Last week, about 100 technologists, hackers, publishers, scientists, scholars and librarians from around the world gathered at Fort Mason in San Francisco, CA for the Andrew W. Mellon Foundation funded I Annotate conference. The conference, hosted by Hypothes.is, focused on the twin objectives of showcasing progress in the annotation toolbox and exploring how to jumpstart annotation among diverse communities of interest.
One of our attendees, David Streitfeld from the New York Times, wrote an excellent piece that captured the essence of things– “Speak up, the Internet can’t hear you.”
Twenty years after Marc Andreeson and Eric Bina briefly incorporated group annotation into early builds of the Mosaic web browser, the workshop highlighted the substantial progress towards and interest in widely implemented annotation–with a particular focus on efforts leveraging the nascent W3C Open Annotation standard. Many of the principal architects of annotation systems were gathered in the same room, such as the Andreesen-Horowitz funded RapGenius, Domeo, Diigo, Hypothes.is, Annotator, Annotorious and HyperStudio. In addition, key stakeholders were present from domains of application including evolutionary science, medieval manuscripts, religious studies, journalism, astronomy and open government. The wide ranging mix fostered the cross-fertilization of ideas and opportunities; enriched understanding of the insights and shortcomings of past efforts; and enabled participants to establish groundwork for collaborations that would otherwise never have existed. A final day of the event was dedicated to a hackathon.
The workshop agenda was designed to provide a balance of short talks followed by an afternoon of “unconference” sessions organized by attendees and catalyzed by topics from the morning. The first day focused on how we annotate, starting off with a discussion of software stacks such as Hypothes.is, OKFN’s Annotator, and Domeo. These talks were succeeded by discussions of annotation applications for manuscripts, maps, classroom and educational uses, and archaeological inquiry. Two notable talks on resistance to annotation were offered by Simeon Warner of arXiv, and Jennifer Lin of PLoS, who talked about the challenges in adoption and reception that annotation efforts face, and the difficulties of capturing the most constructive forms of criticism and discussion.
The second day was spent in discussions of what we might annotate, ranging from scientific publications to datasets; automated annotation of chemical formula to images of biological materials; and readers’ annotation of ebooks, as well as the use of shared, collaborative annotation to aid their writing and editing. While some of these talks accentuated successful applications of annotation workflows, often involving combinations of manual note-taking with digital content management, many of them stressed the gap between current practices and the potential for richer commentary and engagement. In domains such as journalism or open government, the extension of democratic participation and expert analysis into the web is largely lacking but of obvious need. Much enhancement of online media is currently managed by the organization controlling the material, whether publisher or museum, and the addition of controlled metadata serves as a proxy for annotation. A more open annotation environment, with reputation and identity support, would provide for a far richer contextualization of digital objects and texts, providing not only descriptive information but interpretative elements that are otherwise usually missing.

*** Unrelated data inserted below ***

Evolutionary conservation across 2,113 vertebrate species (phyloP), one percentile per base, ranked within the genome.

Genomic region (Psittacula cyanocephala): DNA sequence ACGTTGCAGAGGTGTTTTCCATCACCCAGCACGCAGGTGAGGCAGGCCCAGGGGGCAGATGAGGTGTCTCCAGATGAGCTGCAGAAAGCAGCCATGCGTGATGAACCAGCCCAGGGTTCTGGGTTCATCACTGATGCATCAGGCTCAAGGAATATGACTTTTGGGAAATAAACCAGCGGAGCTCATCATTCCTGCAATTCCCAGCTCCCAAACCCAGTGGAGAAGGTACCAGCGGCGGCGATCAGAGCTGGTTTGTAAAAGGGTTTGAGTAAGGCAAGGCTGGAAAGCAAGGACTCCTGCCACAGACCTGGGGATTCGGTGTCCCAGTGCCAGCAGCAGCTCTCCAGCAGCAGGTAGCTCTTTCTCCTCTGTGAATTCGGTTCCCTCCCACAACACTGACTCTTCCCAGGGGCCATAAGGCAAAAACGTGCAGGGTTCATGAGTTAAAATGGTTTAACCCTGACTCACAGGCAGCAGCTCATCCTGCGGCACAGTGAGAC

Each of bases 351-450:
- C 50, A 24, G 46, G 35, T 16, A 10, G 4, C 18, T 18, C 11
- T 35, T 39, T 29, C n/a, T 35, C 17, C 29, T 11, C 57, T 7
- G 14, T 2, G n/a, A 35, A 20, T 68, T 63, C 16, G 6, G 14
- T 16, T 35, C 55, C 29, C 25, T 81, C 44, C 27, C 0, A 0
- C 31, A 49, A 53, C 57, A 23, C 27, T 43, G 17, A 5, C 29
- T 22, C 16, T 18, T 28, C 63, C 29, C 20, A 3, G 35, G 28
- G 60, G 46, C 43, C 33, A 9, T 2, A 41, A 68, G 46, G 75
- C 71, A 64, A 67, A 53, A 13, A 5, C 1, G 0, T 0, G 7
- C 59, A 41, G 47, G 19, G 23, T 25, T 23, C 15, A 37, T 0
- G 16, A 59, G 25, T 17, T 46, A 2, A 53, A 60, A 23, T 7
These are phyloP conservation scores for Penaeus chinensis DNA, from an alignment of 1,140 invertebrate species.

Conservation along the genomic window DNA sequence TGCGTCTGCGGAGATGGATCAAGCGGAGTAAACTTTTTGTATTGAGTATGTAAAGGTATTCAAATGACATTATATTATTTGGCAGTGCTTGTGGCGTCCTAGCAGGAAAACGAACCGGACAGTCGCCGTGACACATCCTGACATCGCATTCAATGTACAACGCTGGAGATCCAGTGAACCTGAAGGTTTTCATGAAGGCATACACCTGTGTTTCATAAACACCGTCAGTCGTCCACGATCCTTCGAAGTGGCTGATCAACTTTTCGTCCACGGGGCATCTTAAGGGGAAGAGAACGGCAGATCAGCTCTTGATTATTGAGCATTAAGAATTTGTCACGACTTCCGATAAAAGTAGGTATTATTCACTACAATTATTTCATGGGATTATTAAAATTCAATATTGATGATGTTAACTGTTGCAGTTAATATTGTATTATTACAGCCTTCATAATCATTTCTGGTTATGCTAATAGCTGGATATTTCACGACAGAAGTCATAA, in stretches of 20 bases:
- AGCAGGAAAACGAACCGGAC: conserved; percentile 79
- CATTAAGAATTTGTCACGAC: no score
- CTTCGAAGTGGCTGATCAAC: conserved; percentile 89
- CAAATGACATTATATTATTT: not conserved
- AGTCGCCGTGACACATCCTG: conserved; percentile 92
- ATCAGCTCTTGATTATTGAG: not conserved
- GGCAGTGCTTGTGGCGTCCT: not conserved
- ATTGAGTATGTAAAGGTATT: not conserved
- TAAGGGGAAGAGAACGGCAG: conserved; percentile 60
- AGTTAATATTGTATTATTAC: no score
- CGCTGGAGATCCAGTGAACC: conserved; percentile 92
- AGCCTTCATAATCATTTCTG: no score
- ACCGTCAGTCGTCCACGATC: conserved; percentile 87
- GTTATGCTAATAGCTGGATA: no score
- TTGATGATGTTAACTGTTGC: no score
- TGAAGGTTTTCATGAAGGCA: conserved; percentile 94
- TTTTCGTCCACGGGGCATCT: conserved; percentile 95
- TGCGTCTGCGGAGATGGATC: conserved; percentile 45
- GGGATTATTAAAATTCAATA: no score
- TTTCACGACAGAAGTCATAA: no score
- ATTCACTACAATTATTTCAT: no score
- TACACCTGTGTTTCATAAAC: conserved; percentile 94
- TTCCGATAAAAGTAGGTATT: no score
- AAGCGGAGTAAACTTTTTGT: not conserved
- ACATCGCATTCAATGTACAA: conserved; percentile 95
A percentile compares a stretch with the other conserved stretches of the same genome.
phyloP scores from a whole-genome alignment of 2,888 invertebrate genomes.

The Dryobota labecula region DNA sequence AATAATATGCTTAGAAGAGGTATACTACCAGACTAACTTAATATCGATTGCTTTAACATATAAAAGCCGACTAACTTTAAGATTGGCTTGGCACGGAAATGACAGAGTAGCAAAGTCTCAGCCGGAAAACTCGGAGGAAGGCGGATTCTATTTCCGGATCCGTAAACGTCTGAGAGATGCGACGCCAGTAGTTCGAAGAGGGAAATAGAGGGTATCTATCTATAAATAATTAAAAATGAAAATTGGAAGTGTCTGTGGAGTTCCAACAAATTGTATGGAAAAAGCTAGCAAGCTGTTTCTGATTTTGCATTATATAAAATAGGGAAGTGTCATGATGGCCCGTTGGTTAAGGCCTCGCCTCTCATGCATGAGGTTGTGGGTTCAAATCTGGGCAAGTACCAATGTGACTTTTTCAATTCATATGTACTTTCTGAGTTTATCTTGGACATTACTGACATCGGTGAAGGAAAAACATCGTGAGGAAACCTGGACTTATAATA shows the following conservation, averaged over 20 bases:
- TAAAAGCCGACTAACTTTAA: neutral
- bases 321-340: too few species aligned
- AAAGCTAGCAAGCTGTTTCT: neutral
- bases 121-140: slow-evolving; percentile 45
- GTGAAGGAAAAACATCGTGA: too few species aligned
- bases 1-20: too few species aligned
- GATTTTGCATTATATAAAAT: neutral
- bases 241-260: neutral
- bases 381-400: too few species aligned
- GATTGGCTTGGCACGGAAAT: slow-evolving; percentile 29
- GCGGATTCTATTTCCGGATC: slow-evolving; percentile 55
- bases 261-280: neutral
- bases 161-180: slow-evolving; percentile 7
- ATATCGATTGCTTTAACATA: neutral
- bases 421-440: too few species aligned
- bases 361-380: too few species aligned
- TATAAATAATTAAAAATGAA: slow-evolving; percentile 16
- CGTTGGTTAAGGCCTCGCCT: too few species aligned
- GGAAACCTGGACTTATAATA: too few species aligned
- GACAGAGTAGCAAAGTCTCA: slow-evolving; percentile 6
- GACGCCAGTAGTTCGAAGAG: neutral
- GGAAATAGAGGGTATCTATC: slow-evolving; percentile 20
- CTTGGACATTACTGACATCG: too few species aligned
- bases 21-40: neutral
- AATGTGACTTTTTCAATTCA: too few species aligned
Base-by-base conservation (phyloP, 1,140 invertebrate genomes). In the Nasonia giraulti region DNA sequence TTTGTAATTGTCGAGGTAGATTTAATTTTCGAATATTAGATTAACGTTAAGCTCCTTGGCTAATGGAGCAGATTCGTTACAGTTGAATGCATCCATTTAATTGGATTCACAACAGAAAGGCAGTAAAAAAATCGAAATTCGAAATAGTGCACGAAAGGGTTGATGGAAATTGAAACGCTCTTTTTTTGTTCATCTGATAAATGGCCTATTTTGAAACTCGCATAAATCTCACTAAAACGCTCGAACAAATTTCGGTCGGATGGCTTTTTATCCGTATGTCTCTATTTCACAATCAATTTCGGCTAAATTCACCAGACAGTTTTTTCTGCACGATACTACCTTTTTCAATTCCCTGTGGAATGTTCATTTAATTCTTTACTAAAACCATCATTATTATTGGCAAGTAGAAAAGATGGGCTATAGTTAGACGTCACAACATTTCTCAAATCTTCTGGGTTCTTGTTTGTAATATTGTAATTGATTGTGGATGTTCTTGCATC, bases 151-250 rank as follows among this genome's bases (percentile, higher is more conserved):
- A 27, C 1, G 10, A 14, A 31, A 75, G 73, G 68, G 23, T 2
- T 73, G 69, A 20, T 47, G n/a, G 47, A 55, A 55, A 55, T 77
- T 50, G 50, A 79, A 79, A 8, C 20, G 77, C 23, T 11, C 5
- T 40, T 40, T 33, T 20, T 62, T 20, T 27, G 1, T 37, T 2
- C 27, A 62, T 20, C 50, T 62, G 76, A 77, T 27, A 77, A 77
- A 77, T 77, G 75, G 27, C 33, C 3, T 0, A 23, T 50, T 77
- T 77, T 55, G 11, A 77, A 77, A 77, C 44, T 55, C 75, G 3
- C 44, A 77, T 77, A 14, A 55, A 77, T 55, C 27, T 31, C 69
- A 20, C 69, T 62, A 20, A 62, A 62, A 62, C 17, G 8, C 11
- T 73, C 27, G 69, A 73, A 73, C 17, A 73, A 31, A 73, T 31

A wide range of insights were offered. Ian Mulvany of the new open access journal, eLife, noted that “Science sucks at getting better at science” – an observation on process and practice that is true across all human knowledge production systems. Reaching greater understanding of our world through a better grasp of truth and conflict remains cognitively difficult. The availability and promise of networked technologies means that we have to not merely refactor, but rather re-imagine, how we “do” science, write journalism, draft laws, and knit together a global community of informed world citizens. As John Perry Barlow said on the second day’s opening talk, “Mankind needs metabolic ecosystems of meaning” – i.e., that we must build responsive online environments where engagement, identity, and reputation can help sort out responsible reasoning from idle chatter and demagoguery.
The final day was a hackathon, bringing together 45 software developers from journals such as eLife and PeerJ, online annotation systems, identity systems such as ORCID, online communities such as OpenGov, and the W3C annotation standards group. By the end of the day, participants wrote new builds, pushed commits, added features to existing code, and prototyped solutions problems identified the previous two days.
We appreciate the many pictures taken at I Annotate, such as those by Martin Kalfatovic; if other attendees images they’d like to share, please let one of us know. We would also like to call attention to the wonderful drawings of Matt Lumpkin. Jon Voss and many others have directly or indirectly contributed to a Pinboard compilation. Andrew Magliozzi put a hack day ideas and resources page together. The twitter hashtag of #ianno13 was used by many attendees, both in person and those following the livestream, and there is a google spreadsheet archive of all tweets, thanks to Tim McCormick. Finally, Hypothesis is evolving a Storify of the event, with tweets, videos, photos and other media elements.
We hope the workshop advanced our collective understanding not only of how to build an annotation layer on the web, but how to get people using it, once it is built.
Thanks to everyone who participated. We look forward to seeing you next year at I Annotate 2014!